Deficits in cytoskeletal and cytomatrix proteins can cause neurological defects including Usher syndrome (Williams, 2008), which is the most common form of deaf-blindness. Clinically, there are three subtypes of Usher syndrome, caused by at least 12 identified gene loci (Kremer et al., 2006; Maerker et al., 2008; Friedman et al., 2011; Richardson et al., 2011). Seven USH1 loci have been identified to date and are responsible for the most severe form of deaf-blindness syndrome (Ahmed et al., 2003; Yan & Liu, 2010). These gene regions encode for various cytomatrix molecules including the scaffold proteins harmonin (USH1C) and “scaffold protein containing ankyrin repeats/SAM domain” (USH1G), the motor protein myosin VIIa (USH1B), and the cell–cell adhesion molecules cadherin 23 (USH1D) and protocadherin 15 (USH1F) (Reiners et al., 2003, 2005a, 2006; Adato et al., 2005; El-Amraoui & Petit, 2005). Three USH2 loci encode for the scaffold proteins usherin (USH2A) and whirlin (USH2D) as well as very large G-protein-coupled receptor 1b (USH2C) (Reiners et al., 2005b; Yang et al., 2010). The downstream product of the lone USH3 gene is the synaptic protein clarin-1 (Adato et al., 2002; Isosomppi et al., 2009). Many of the Usher proteins interact with one another, as well as with the actin cytoskeleton (Boëda et al., 2002; Inoue et al., 2006; Rzadzinska et al., 2004) and cell–cell adhesion molecules (Küssel-Andermann et al., 2000; Reiners et al., 2006). In hair cell stereocilia and the connecting cilium in photoreceptors, these protein networks appear to be important for intracellular protein trafficking and structural organization. In addition to being found in cilia, whirlin, myosin VIIa, harmonin, cadherin 23, protocadherin 15, and clarin-1 are also present in photoreceptor terminals where they likely help organize the structure of the ribbon synapse (El-Amraoui et al., 1996; Reiners et al., 2003, 2005a; Williams et al., 2009; Zallocchi et al., 2009).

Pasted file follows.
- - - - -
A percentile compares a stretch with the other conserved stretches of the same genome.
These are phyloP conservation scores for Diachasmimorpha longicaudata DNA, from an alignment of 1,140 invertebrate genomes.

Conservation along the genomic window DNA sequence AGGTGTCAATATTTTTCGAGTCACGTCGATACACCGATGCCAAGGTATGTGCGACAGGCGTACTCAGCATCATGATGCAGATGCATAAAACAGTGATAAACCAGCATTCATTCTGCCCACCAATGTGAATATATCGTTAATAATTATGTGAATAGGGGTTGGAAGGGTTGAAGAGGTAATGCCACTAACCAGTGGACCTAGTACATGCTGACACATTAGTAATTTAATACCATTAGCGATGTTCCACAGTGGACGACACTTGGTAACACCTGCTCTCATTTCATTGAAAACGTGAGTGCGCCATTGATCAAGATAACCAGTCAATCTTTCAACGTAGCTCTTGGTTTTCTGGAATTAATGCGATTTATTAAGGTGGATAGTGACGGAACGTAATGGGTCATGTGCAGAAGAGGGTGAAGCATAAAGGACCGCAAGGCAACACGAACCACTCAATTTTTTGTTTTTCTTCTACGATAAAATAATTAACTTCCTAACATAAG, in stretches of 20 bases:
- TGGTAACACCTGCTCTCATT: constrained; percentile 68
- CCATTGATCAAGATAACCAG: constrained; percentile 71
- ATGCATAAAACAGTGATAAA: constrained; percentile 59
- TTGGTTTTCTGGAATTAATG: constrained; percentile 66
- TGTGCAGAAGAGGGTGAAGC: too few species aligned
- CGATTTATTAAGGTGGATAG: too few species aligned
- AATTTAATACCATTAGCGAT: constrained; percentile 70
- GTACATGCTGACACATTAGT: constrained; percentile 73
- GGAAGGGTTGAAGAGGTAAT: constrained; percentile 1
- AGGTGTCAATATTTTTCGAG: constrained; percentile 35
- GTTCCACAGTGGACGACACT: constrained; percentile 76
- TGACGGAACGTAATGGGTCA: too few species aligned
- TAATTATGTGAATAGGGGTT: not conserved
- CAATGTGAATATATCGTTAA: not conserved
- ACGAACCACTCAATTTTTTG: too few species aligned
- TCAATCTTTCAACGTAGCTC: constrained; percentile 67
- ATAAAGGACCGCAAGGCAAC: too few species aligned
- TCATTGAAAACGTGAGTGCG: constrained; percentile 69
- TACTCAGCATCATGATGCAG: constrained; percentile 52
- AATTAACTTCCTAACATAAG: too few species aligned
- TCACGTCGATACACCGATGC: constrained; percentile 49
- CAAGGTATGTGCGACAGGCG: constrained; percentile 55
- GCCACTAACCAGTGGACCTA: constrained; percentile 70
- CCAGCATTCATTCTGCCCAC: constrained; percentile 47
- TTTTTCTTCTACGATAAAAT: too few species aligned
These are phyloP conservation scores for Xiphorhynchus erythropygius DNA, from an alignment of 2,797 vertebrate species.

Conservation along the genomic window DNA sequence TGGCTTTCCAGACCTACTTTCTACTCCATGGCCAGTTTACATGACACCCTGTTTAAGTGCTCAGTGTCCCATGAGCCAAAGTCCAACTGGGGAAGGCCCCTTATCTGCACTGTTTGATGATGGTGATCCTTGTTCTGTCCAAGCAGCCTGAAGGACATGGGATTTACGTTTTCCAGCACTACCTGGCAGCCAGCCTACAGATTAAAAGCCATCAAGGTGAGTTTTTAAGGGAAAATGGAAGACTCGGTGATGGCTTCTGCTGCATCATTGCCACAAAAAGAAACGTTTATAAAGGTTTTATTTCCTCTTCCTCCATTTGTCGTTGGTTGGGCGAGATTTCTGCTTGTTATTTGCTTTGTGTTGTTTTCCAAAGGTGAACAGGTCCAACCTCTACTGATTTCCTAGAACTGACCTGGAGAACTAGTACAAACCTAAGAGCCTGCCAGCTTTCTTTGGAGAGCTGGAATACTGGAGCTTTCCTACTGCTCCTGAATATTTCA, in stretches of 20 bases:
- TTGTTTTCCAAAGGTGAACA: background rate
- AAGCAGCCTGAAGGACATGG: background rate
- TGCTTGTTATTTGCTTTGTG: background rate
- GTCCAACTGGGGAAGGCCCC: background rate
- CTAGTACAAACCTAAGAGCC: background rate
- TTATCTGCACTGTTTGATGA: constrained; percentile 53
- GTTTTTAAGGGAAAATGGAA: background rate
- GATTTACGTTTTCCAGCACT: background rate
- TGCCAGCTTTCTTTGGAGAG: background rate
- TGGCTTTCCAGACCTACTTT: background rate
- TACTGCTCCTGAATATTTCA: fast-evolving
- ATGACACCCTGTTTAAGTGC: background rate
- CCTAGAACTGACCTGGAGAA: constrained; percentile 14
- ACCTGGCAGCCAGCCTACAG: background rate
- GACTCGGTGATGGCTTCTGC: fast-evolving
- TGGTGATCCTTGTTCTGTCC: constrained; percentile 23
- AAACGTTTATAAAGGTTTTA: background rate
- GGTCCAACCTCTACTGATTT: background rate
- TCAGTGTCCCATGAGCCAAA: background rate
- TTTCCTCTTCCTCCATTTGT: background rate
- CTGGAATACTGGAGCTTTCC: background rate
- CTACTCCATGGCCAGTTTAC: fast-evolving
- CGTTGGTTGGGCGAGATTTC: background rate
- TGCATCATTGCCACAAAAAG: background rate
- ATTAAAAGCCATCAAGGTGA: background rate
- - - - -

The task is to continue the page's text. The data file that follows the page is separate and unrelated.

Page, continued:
Along with cytoskeletal interactions, the distribution of lipids within the plasma membrane is a major mechanism for segregating and compartmentalizing membrane proteins (Lenne et al., 2006). Using electron microscopy and a cholesterol-binding antibiotic, filipin, Cooper and McLaughlin (1984) found that photoreceptors display a high concentration of cholesterol in lipid rafts at margins of the ribbon-style active zone. Consistent with the presence of lipid rafts in photoreceptor terminals, Mercer et al. (2011a) found that labeling of lipid raft ganglioside GM1 glycoproteins with fluorescein isothiocyanate-conjugated toxin B stained the OPL. Cholesterol-containing lipid rafts were absent from nonribbon locations in presynaptic terminals and were not observed in the post-synaptic dendrites of horizontal and bipolar cells (Cooper & McLaughlin, 1984). P-/Q-type CaV channels and α2δ CaV channel accessory subunits have been shown to localize preferentially to lipid rafts (Taverna et al., 2004; Davies et al., 2006), suggesting that membrane cholesterol may assist in clustering ion channels close to vesicle release machinery (Lang et al., 2001; Gil et al., 2004; Salaün et al., 2005; Taverna et al., 2007; Linetti et al., 2010). Consistent with such a possibility at photoreceptor synapses, depleting membrane cholesterol from photoreceptors expanded the synaptic confinement area for CaV channels (Mercer et al., 2011a). These results also support the hypothesis that lipid rafts act as diffusion barriers to limit the lateral mobility of membrane proteins (Renner et al., 2009).